Chasing Oscar: The Post Buries the Lede

There was once a time that The Post was considered a lock for multiple Oscar nominations and a serious Best Picture contender. A movie about the publication of the Pentagon Papers, directed by Oscar-winning Steven Spielberg, starring Oscar stalwarts Meryl Streep and Tom Hanks? It was the safest bet you could make last fall. And yet, heading into the final stretch of the awards season, The Post is a non-factor. The film is present in only two categories: Best Actress for Streep and Best Picture, and is considered a contender in neither. So, with a sterling pedigree and intensely relevant themes, what went wrong?

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The Post is about the whirlwind days before and after The Washington Post published the Pentagon Papers, an explosive collection of documents that exposed the U.S. government’s misinformation campaign around the unpopular Vietnam War. The film follows multiple threads: the Post’s desire to be a national publication competitive with The New York Times; the paper’s upcoming listing on the stock exchange; the mad dash of its editorial team, led by the brash Ben Bradlee (Hanks), to track down the game-changing documents; and the emergence of Katherine Graham (Streep), the paper’s reluctant publisher, who must both uphold her paper’s principles and protect it – and her family’s legacy – from financial and political ruin, all while dealing with the passive misogyny of her colleagues. Together, they are supposed to form a portrait of the importance of a free, independent press.

It’s unfortunate that The Post, arriving at a time when it should be bursting with cultural and political resonance, doesn’t resonate much at all. There’s nothing technically wrong with the film; Spielberg does a fine job replicating the newsroom hustle-and-bustle pace, tracking closely behind as reporters frantically tear through documents. However, that energy he tries to create is felled by a plot that feels largely inconsequential. Watching The Post chase after a story that the Times already broke feels futile and even a little petty. We don’t spend enough with The Post and its employees to establish a empathetic link to its financial future, which is tied to the decision to belatedly publish the documents, in an attempt to build dramatic tension. Kay Graham’s story fares better – she cuts a very sympathetic figure as an overwhelmed but strong-willed woman coming into her voice before our eyes – but she has to fight for space amongst the other, lesser narratives. The film feels unfocused, squandering its more compelling angles to tell a larger, muddled tale about journalistic integrity that Best Picture Oscar winner Spotlight told much better.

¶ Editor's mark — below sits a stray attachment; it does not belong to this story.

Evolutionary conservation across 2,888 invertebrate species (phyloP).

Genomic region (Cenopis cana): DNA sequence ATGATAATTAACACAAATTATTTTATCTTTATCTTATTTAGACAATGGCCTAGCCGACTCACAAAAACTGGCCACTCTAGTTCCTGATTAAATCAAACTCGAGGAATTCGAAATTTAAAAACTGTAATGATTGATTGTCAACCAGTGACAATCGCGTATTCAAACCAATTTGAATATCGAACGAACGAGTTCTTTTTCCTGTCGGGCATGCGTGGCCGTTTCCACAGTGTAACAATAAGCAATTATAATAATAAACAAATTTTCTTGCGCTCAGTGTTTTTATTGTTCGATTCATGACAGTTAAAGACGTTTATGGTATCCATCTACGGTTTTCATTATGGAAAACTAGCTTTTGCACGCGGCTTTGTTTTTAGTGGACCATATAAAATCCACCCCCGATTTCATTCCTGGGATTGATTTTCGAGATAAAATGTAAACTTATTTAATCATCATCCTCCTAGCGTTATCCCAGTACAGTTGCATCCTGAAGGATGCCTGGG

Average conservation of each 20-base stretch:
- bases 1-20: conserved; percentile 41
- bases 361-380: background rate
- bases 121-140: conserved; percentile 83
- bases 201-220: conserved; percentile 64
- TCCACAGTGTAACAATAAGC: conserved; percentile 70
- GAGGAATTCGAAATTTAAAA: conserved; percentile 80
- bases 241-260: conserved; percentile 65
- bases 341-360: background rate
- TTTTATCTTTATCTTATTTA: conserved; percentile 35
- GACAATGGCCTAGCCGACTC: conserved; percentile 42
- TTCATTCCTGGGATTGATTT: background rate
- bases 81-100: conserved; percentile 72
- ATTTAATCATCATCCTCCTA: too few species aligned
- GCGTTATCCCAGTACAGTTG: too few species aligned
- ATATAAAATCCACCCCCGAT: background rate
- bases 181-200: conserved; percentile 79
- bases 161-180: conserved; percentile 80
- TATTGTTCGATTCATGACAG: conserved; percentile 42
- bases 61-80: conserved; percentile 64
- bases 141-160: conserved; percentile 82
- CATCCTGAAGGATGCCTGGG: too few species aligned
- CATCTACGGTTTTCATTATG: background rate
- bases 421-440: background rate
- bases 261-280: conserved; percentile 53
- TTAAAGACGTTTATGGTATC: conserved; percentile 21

Amidst a jumbled plot and decent direction, at least The Post‘s performances shine. Meryl Streep secured the film’s only other nomination for Best Actress, and deservedly so. She renders Graham with a quiet exasperation that flows beneath even her most polite moments, and little shimmers of genuine fear at her huge burden that devastate. Streep conveys the publisher’s evolution from meek society maven to decisive newspaper woman through subtle, gradual changes in her eyes, her face, her demeanor, without ever losing her deceptively measured tone. Even when the film doesn’t do enough to set up the high stakes for Graham, Streep’s performance more than makes up for it. Easily the most treasured actress of our time, she is still capable of surprising and delighting us with the depths of her inimitable talent. Tom Hanks is slightly less effective, skirting dangerously close to a caricature with his hammy performance as Post editor Ben Bradlee. His best moments are, naturally, with Streep, and Sarah Paulson as his wife; both help to bring the character back to Earth.

The Post is a fine, harmless film, with lofty goals of telling the most timely story of this awards season. However, it falls notably short of the dizzying heights of Spotlight, the true newspaper of our time. As remarkable as Meryl Streep is, the film doesn’t offer much else to ruminate on. A more focused plot, particularly on Graham’s burgeoning leadership of the newspaper, would’ve felt more relevant in the wake of the #MeToo and Time’s Up movements, but Spielberg’s admirable ambition doesn’t quite net out for him. Marquee talent aside, The Post will be likely be forgotten after the Oscar envelopes are opened and its name isn’t called.

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